America’s Afghanistan Withdrawal: The Road to Ending an “Endless War” with former U.S. Ambassador to Afghanistan Ronald Neumann

Ronald E. Neumann - The American Academy of Diplomacy

This week, A’ndre and Ryan speak with former Ronald Neumann, former U.S. Ambassador to Afghanistan, Algeria, and Bahrain about the recently announced U.S. withdrawal from Afghanistan, scheduled to take place by September 11th, 2021. Ambassador Neumann provides a contextual background on Afghanistan pre-2001, focusing on the repercussions of the Soviet Invasion in the 1980s, the U.S. aid to the Mujahideen, and the linkages between the Mujahideen and Al Qaeda. We then dig into the Taliban — providing a brief overview of their governing style, their power in the country,  their actual beliefs, and their relationship to Osama bin Laden and Al Qaeda during, before, and after the 9/11 attacks. The second half of the interview sees Ambassador Neumann criticizing the Biden Administration’s decision for a non-conditional withdrawal, citing the relinquishment of a range of secondary goals, the likely subjugation of women, children, and other U.S.-favored Afghans, and a spate of violence that has already struck parts of the country. Ambassador Neumann expresses pessimism about the future of Afghanistan post-withdrawal, and voices concern for Afghans who had strongly believed in U.S.-based values.

Ambassador Neumann currently serves as the President of the American Academy of Diplomacy, and you can find out more about his work there, here.

On Afghanistan prior to the Soviet invasion:

“It was a peaceful country, very very underdeveloped with just a beginning getting into development.”

On the Soviet invasion:

“The Soviet invasion followed an Afghan coup, actually two coups, the second of which brought a communist, Afghan domestic communist, government to power.”

“The Soviet invasion, as is now pretty clear from things that have been declassified after the collapse of the Soviet Union, invaded much more on the basis of ‘You can’t let a communist government be overthrown’ than because they had any enormous desire to occupy Afghanistan. But they plunged in, killed the then president who was a communist and put a different communist in place.”

“But by our light footprint approach, we did nothing to stabilize the country. And so we allowed a lot of score settling to go on as new people took power, they settle scores that push people back into war. But you know, 2020 hindsight is easy.”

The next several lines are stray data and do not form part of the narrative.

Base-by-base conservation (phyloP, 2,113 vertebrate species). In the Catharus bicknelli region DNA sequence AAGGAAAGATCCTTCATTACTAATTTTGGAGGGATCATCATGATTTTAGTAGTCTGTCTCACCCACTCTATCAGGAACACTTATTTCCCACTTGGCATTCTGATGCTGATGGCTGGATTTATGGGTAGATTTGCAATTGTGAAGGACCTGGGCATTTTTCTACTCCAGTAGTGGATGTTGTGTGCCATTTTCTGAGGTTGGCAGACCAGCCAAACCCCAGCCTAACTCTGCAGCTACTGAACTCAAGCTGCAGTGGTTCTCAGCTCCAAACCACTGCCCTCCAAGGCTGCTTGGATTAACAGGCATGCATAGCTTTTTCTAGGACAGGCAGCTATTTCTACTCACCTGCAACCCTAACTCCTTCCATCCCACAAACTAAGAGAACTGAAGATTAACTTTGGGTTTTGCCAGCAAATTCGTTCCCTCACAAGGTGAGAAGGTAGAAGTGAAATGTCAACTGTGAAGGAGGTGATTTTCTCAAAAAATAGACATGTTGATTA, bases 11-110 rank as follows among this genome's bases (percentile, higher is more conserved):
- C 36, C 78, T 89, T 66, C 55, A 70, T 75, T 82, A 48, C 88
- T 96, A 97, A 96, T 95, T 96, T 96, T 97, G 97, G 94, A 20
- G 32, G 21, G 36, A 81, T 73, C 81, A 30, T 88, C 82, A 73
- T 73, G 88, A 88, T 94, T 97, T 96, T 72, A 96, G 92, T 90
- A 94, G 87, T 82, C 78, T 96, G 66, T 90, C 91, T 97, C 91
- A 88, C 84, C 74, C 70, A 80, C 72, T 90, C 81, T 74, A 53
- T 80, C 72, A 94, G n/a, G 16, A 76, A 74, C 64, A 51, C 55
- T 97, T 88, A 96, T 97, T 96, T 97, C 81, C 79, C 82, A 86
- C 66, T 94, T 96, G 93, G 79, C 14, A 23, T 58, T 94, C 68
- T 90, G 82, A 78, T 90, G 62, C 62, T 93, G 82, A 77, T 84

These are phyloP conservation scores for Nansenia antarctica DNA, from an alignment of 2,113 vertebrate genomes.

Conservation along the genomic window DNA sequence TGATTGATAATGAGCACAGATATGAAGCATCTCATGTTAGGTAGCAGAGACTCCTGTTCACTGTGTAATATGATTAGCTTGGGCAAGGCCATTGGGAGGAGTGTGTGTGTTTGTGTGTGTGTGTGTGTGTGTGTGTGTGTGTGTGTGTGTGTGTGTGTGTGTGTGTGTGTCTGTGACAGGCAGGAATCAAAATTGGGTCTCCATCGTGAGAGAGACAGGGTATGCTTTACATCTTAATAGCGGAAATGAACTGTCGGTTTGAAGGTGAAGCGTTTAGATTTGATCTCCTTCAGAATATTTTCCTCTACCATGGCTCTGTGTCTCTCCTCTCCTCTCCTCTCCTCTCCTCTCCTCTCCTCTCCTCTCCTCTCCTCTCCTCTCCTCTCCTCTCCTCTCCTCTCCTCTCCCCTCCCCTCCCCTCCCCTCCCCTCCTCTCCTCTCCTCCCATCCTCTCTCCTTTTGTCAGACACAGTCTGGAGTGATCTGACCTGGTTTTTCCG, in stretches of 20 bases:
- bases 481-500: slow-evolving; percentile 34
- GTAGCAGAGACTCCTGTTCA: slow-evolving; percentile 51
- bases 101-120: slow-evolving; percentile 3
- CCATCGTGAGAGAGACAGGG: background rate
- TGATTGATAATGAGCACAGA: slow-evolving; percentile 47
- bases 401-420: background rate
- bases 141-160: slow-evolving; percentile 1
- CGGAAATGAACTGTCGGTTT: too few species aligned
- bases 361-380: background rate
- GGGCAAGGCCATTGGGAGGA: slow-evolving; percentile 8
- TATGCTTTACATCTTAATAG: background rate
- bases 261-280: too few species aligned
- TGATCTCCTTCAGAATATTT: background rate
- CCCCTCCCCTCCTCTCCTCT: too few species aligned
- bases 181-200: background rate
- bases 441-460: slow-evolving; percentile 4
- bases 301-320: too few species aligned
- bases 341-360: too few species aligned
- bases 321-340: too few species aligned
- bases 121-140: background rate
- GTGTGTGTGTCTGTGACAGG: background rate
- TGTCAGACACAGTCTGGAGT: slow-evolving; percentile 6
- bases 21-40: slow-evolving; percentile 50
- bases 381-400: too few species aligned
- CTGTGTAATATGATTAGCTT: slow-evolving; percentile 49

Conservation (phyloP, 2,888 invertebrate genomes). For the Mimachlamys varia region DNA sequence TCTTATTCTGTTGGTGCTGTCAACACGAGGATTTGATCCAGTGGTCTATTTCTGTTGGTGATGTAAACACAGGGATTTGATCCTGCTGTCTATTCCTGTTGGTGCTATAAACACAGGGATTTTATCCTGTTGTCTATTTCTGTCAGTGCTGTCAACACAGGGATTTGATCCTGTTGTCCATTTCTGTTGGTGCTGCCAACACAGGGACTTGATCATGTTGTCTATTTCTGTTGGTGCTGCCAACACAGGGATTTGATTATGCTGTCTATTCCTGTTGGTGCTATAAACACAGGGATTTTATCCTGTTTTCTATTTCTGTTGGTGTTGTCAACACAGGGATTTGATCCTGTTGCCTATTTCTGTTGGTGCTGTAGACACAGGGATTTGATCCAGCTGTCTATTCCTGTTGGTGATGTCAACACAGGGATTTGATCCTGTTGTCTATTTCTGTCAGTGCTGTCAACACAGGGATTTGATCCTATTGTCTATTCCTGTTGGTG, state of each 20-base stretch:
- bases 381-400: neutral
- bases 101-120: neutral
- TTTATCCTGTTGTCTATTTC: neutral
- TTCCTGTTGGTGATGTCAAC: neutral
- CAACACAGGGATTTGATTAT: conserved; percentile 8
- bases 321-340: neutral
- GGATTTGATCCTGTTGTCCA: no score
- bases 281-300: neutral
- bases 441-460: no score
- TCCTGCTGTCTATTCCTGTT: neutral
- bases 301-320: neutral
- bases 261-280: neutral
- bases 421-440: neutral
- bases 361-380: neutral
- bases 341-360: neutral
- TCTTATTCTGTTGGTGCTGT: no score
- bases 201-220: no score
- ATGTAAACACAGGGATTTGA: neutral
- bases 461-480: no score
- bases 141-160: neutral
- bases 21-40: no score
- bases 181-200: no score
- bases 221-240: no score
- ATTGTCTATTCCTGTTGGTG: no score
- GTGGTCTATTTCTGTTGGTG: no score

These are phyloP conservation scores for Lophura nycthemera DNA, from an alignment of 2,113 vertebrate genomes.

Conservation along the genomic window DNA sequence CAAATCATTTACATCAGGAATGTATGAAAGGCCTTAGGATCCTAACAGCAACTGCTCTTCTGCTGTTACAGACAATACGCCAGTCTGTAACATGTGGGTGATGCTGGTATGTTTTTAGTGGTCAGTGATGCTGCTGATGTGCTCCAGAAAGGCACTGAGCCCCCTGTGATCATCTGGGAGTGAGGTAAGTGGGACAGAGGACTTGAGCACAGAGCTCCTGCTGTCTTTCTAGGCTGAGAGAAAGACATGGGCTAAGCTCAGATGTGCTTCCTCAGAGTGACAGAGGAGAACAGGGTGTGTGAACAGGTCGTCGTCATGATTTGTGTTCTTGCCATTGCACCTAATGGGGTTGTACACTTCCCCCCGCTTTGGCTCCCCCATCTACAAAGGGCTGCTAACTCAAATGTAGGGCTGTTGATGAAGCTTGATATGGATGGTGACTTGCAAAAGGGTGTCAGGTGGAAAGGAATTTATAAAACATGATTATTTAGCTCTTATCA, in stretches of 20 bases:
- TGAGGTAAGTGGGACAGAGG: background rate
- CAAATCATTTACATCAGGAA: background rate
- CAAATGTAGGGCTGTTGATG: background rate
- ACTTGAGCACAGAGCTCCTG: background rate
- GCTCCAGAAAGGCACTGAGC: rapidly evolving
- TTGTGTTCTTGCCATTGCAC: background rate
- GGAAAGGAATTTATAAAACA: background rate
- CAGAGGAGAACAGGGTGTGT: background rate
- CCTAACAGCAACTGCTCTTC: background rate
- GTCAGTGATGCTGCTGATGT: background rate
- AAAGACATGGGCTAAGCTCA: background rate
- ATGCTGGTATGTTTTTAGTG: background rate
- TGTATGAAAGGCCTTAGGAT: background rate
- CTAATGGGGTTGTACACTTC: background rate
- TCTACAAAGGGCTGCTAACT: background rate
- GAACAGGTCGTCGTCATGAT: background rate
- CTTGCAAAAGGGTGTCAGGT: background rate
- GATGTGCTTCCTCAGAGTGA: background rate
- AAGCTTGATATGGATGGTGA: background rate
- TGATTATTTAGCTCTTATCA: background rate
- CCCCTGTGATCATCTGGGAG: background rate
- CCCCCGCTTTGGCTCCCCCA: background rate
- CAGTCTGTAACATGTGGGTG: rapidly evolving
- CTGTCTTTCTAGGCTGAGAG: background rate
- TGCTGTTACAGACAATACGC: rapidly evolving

On the U.S. arming of the Mujahideen, and Al Qaeda:

“The U.S. policy was fairly simple: kill communists. It was not a very sophisticated policy.”

“Al Qaeda itself was a formation in opposition to foreign troops coming into Saudi Arabia to oppose Saddam Hussein’s taking of Kuwait.”

“Al Qaeda itself is a leader development.”

 On the Taliban’s changing government style:

“The Taliban had a pretty simple kind of back-to-basic Islam, very few educated technocrats or leaders. But they had this kind of simple faith. And this concept of stabilizing the country that was very popular to people who’d already been at war for 20 odd years.”

“As this Civil War went on, the strengthening of the tie with Al Qaeda also was very useful militarily to the Taliban.”

On the beliefs of the Taliban:

“But I think you could say the Taliban were basically a primitive view of Islam, they wanted to go back to what they saw as the purity of the seventh century. And so no music, no dancing, beards had to appear. You couldn’t have short hair, you could be lashed in the street or wearing the wrong clothes. It was a total domination of society attempt to impose these strictures at the same time, they had very few technocrats.”

“Government functioning basically broke down, not because they were opposed to institutions, but because they had no way of running them.”

On the U.S and Afghan relationship prior to 9/11:

“There was some interchange, we did not recognize the Taliban. We did not reopen our embassy, which had been closed earlier.”

On what was happening in Afghanistan during 9/11:

“The way people tell it now, you think we went into create democracy, actually, quite the contrary. We went in to try to get out as quickly as we could, having brought justice to Al Qaeda. And for that matter, we put very few troops into Afghanistan.”

“We had very few troops. We prevented NATO from sending additional troops to stabilize because we thought they would get in the way of our hunting terrorists. We did not begin real economic development aid for almost two years, the early aid that went to Afghanistan was entirely so-called humanitarian assistance for refugee relief and seeding people.”

On the Taliban resurgence:

“The insurgency was getting worse. There was not nearly out of control. And the last sort of official, in that analytical telegram report that I sent from Afghanistan before my departure, best I remember, this would have been early 2007. I said, ‘We are not losing now. We have no margin for surprise, in a country that is full, has been full of surprises historically. And we could be losing in a year. That’s where that was how I saw the situation, then.’”

On the Taliban’s current power: